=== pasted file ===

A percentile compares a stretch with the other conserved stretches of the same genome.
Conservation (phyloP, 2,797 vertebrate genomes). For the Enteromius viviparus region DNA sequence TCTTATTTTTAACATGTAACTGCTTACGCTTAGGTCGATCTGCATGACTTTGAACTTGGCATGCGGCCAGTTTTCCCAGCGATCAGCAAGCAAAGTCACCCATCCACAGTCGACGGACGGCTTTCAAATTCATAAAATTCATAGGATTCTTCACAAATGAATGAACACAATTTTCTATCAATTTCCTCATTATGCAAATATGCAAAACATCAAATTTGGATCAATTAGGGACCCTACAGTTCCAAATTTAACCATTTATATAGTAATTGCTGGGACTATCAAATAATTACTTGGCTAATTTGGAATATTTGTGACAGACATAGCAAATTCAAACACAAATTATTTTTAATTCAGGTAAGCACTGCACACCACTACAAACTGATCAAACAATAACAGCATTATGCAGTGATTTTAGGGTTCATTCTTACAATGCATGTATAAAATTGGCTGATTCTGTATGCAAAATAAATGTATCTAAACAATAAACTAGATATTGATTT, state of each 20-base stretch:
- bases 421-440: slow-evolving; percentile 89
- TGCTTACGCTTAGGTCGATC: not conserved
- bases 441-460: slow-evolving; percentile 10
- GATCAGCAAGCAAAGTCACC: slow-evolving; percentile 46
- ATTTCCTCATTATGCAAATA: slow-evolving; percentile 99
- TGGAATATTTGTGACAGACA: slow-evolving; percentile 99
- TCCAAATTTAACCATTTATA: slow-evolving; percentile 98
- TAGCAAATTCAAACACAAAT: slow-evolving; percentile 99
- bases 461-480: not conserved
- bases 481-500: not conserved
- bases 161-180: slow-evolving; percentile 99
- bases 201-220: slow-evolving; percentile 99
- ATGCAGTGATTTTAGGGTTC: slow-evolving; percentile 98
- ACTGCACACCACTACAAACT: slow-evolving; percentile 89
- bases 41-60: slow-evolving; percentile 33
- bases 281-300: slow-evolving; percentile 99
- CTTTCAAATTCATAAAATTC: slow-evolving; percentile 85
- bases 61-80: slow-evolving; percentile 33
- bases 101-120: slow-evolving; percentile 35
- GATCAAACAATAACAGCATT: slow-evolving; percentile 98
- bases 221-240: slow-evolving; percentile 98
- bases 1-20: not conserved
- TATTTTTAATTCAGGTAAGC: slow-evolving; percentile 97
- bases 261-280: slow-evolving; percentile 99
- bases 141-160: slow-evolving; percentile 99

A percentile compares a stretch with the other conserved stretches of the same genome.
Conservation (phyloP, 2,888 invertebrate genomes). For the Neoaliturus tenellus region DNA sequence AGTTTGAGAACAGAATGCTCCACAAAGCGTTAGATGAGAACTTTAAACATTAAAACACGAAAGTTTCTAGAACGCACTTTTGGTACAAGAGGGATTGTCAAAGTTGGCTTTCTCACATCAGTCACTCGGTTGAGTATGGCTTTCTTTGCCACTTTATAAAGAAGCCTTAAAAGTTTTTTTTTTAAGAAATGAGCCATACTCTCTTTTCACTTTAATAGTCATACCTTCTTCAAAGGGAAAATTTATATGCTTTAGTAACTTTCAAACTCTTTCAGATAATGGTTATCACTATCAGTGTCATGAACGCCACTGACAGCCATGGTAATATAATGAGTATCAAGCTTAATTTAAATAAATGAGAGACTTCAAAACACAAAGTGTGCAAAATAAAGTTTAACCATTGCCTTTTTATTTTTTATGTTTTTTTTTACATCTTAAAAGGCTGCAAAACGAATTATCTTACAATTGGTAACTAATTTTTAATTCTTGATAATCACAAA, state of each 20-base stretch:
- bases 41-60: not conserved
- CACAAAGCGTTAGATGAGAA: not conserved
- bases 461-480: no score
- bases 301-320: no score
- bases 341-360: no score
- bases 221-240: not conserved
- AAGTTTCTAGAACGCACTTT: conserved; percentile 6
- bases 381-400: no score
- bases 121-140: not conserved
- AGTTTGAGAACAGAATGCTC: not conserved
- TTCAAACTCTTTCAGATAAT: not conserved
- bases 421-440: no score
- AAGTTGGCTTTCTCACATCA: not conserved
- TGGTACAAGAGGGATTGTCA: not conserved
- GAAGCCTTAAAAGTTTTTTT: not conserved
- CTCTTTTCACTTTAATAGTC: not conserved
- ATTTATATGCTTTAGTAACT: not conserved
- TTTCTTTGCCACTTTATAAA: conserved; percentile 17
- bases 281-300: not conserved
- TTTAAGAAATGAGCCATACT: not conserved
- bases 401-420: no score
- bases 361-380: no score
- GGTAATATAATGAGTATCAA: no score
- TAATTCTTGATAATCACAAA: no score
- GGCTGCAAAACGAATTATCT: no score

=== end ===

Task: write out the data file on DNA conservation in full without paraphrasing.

A percentile compares a stretch with the other conserved stretches of the same genome.
Conservation (phyloP, 2,797 vertebrate genomes). For the Enteromius viviparus region DNA sequence TCTTATTTTTAACATGTAACTGCTTACGCTTAGGTCGATCTGCATGACTTTGAACTTGGCATGCGGCCAGTTTTCCCAGCGATCAGCAAGCAAAGTCACCCATCCACAGTCGACGGACGGCTTTCAAATTCATAAAATTCATAGGATTCTTCACAAATGAATGAACACAATTTTCTATCAATTTCCTCATTATGCAAATATGCAAAACATCAAATTTGGATCAATTAGGGACCCTACAGTTCCAAATTTAACCATTTATATAGTAATTGCTGGGACTATCAAATAATTACTTGGCTAATTTGGAATATTTGTGACAGACATAGCAAATTCAAACACAAATTATTTTTAATTCAGGTAAGCACTGCACACCACTACAAACTGATCAAACAATAACAGCATTATGCAGTGATTTTAGGGTTCATTCTTACAATGCATGTATAAAATTGGCTGATTCTGTATGCAAAATAAATGTATCTAAACAATAAACTAGATATTGATTT, state of each 20-base stretch:
- bases 421-440: slow-evolving; percentile 89
- TGCTTACGCTTAGGTCGATC: not conserved
- bases 441-460: slow-evolving; percentile 10
- GATCAGCAAGCAAAGTCACC: slow-evolving; percentile 46
- ATTTCCTCATTATGCAAATA: slow-evolving; percentile 99
- TGGAATATTTGTGACAGACA: slow-evolving; percentile 99
- TCCAAATTTAACCATTTATA: slow-evolving; percentile 98
- TAGCAAATTCAAACACAAAT: slow-evolving; percentile 99
- bases 461-480: not conserved
- bases 481-500: not conserved
- bases 161-180: slow-evolving; percentile 99
- bases 201-220: slow-evolving; percentile 99
- ATGCAGTGATTTTAGGGTTC: slow-evolving; percentile 98
- ACTGCACACCACTACAAACT: slow-evolving; percentile 89
- bases 41-60: slow-evolving; percentile 33
- bases 281-300: slow-evolving; percentile 99
- CTTTCAAATTCATAAAATTC: slow-evolving; percentile 85
- bases 61-80: slow-evolving; percentile 33
- bases 101-120: slow-evolving; percentile 35
- GATCAAACAATAACAGCATT: slow-evolving; percentile 98
- bases 221-240: slow-evolving; percentile 98
- bases 1-20: not conserved
- TATTTTTAATTCAGGTAAGC: slow-evolving; percentile 97
- bases 261-280: slow-evolving; percentile 99
- bases 141-160: slow-evolving; percentile 99

A percentile compares a stretch with the other conserved stretches of the same genome.
Conservation (phyloP, 2,888 invertebrate genomes). For the Neoaliturus tenellus region DNA sequence AGTTTGAGAACAGAATGCTCCACAAAGCGTTAGATGAGAACTTTAAACATTAAAACACGAAAGTTTCTAGAACGCACTTTTGGTACAAGAGGGATTGTCAAAGTTGGCTTTCTCACATCAGTCACTCGGTTGAGTATGGCTTTCTTTGCCACTTTATAAAGAAGCCTTAAAAGTTTTTTTTTTAAGAAATGAGCCATACTCTCTTTTCACTTTAATAGTCATACCTTCTTCAAAGGGAAAATTTATATGCTTTAGTAACTTTCAAACTCTTTCAGATAATGGTTATCACTATCAGTGTCATGAACGCCACTGACAGCCATGGTAATATAATGAGTATCAAGCTTAATTTAAATAAATGAGAGACTTCAAAACACAAAGTGTGCAAAATAAAGTTTAACCATTGCCTTTTTATTTTTTATGTTTTTTTTTACATCTTAAAAGGCTGCAAAACGAATTATCTTACAATTGGTAACTAATTTTTAATTCTTGATAATCACAAA, state of each 20-base stretch:
- bases 41-60: not conserved
- CACAAAGCGTTAGATGAGAA: not conserved
- bases 461-480: no score
- bases 301-320: no score
- bases 341-360: no score
- bases 221-240: not conserved
- AAGTTTCTAGAACGCACTTT: conserved; percentile 6
- bases 381-400: no score
- bases 121-140: not conserved
- AGTTTGAGAACAGAATGCTC: not conserved
- TTCAAACTCTTTCAGATAAT: not conserved
- bases 421-440: no score
- AAGTTGGCTTTCTCACATCA: not conserved
- TGGTACAAGAGGGATTGTCA: not conserved
- GAAGCCTTAAAAGTTTTTTT: not conserved
- CTCTTTTCACTTTAATAGTC: not conserved
- ATTTATATGCTTTAGTAACT: not conserved
- TTTCTTTGCCACTTTATAAA: conserved; percentile 17
- bases 281-300: not conserved
- TTTAAGAAATGAGCCATACT: not conserved
- bases 401-420: no score
- bases 361-380: no score
- GGTAATATAATGAGTATCAA: no score
- TAATTCTTGATAATCACAAA: no score
- GGCTGCAAAACGAATTATCT: no score